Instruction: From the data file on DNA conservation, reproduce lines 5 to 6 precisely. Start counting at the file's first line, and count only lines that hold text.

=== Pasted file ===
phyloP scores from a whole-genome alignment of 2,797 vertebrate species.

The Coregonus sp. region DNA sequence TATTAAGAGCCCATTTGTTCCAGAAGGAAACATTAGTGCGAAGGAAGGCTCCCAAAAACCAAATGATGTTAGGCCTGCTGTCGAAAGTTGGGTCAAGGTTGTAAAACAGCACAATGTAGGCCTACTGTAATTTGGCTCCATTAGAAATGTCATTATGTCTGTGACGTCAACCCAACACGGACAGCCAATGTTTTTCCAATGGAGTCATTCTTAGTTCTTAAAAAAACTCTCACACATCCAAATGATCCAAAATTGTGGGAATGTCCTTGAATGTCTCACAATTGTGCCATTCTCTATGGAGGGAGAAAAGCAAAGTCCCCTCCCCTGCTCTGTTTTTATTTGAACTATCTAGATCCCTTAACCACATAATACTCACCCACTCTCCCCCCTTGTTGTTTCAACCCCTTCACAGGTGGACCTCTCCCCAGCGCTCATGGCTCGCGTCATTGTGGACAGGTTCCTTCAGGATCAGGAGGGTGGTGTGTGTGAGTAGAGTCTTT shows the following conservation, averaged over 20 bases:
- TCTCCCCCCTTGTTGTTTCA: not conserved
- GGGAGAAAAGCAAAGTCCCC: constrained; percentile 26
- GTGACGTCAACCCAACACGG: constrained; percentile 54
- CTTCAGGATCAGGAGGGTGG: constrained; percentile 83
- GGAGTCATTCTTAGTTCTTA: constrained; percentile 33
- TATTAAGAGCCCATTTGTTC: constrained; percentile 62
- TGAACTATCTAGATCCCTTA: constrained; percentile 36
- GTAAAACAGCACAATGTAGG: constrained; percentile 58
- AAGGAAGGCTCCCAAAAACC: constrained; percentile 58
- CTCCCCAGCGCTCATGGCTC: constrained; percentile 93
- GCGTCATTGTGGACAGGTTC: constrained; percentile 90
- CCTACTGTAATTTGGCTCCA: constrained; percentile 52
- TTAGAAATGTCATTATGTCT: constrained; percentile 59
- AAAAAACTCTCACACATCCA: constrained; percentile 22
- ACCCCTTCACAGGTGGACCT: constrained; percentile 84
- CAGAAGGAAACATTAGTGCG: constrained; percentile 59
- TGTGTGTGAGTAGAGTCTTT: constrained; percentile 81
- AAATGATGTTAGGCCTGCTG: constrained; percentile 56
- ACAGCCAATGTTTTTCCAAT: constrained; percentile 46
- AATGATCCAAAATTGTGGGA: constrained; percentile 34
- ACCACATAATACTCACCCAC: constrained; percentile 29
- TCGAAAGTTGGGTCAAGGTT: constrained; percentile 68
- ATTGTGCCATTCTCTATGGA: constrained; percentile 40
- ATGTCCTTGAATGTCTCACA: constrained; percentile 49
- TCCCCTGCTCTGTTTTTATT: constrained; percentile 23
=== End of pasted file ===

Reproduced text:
- GTGACGTCAACCCAACACGG: constrained; percentile 54
- CTTCAGGATCAGGAGGGTGG: constrained; percentile 83